Will portability make a difference?

Analysis: The impact the program will have on Israeli consumers is unclear.

cell phone 88 (photo credit: )
cell phone 88
(photo credit: )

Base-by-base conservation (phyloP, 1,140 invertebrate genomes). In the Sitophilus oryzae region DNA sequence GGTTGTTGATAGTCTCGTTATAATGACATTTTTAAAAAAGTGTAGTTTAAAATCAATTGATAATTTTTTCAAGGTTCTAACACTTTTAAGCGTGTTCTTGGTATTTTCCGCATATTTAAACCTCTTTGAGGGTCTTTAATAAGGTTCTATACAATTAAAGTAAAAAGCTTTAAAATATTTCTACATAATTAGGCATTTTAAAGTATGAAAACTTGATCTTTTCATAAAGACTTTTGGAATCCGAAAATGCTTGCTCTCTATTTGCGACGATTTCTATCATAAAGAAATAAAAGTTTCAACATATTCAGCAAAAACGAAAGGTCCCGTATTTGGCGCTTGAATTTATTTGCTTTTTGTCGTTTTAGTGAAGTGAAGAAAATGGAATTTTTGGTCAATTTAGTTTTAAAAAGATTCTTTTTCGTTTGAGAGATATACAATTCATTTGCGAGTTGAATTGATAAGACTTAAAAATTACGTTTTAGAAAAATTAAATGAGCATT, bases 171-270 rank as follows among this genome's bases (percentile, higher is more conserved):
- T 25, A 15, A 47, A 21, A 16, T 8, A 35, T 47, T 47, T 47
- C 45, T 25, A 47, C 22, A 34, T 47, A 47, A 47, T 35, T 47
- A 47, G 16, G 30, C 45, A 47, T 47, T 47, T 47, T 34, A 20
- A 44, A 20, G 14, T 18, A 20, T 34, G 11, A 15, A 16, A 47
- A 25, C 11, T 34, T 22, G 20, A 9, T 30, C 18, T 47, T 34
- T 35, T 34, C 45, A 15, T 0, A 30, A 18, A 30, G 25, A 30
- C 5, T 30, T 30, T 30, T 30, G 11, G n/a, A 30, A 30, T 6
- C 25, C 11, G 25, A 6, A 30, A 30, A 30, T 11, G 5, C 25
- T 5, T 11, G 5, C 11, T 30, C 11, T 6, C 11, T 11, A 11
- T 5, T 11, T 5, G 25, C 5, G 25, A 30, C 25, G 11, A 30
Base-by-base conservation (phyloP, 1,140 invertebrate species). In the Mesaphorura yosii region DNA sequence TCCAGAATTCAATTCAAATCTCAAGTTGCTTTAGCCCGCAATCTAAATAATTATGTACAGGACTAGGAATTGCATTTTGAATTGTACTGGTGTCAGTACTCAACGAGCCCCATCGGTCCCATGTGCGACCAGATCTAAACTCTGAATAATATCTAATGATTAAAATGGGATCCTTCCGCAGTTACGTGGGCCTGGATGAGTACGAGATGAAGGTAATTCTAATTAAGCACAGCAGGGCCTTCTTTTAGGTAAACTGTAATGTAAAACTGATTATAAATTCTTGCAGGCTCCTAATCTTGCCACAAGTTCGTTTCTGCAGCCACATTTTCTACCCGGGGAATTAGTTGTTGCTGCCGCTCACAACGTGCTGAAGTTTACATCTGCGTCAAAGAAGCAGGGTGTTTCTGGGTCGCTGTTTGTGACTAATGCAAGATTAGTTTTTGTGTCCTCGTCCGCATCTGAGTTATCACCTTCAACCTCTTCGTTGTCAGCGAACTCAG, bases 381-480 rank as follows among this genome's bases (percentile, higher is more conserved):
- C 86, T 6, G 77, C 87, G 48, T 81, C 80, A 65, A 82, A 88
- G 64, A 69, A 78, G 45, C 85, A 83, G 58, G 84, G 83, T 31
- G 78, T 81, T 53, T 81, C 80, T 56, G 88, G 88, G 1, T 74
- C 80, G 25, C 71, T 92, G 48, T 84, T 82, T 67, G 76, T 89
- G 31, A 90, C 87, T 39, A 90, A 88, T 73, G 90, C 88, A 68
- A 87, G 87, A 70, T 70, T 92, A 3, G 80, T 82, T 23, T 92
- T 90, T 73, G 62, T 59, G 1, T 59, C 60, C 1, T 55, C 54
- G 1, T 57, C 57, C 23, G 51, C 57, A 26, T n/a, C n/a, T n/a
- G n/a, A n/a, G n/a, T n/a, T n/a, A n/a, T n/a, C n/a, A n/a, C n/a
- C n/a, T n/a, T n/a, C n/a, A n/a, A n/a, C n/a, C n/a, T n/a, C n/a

While the Communications Ministry has called its number portability program, set to be introduced on December 1, a "revolution," the actual impact that the program will have on Israeli consumers is unclear. The aim of the program is to allow customers to keep their phone numbers while switching between phone service providers, both fixed-line and cellular, within three hours of making a request to the company. The Communications Ministry has long believed that the lack of portability is one of the main barriers preventing consumers from switching providers. Over the last couple of months, the communications market has seen a surge of activity among phone providers, as each company has attempted to expand their customer base by offering attractive deals to current customers and incentives to customers who switch once the program begins. "Any opening of the market is good for customers," Bozhena Gandelman, a telecom analyst at Psagot Ofek, told The Jerusalem Post on Wednesday. "However, while we haven't seen these types of offers from companies for two years, we don't really know if they are making these offers now in order to compete for more customers or just because their costs have gone down." Additionally, explained Gandelman, the immediate impact of the program will be limited, as most Israeli cellphone consumers are locked into long-term contracts, estimating that approximately one-third of consumers are closed into such contracts. Should customers choose to terminate a contract before its expiration date, they will be faced with steep penalties. Another factor that will limit the impact of the program is the fact that the country's leading cellular providers - Partner, Cellcom and Pelephone - charge similar prices. "Prices aren't so high to begin with, something which makes it hard to predict what will happen when the program is started," she said. Meanwhile, others are taking a different approach. "While a revolution is a strong word, this program will have a big effect on the cellular market - keeping your number is very important for consumers - and it will give more power to the customers," said Tsahi Avraham, a communications and technology analyst at Clal Finance Batucha. "This program will definitely have an impact in the short term and will bring down prices in the market," he added. According to Avraham, cellphone owners switch their handsets every two years, leading to a situation where, within half a year, some 25 percent of Israeli cellphone customers will have the option of switching providers while retaining their number. "It doesn't matter that many are locked into long-term contracts. As soon as a small percentage of customers begin to be able to choose among the different providers while keeping their number, it will make a difference."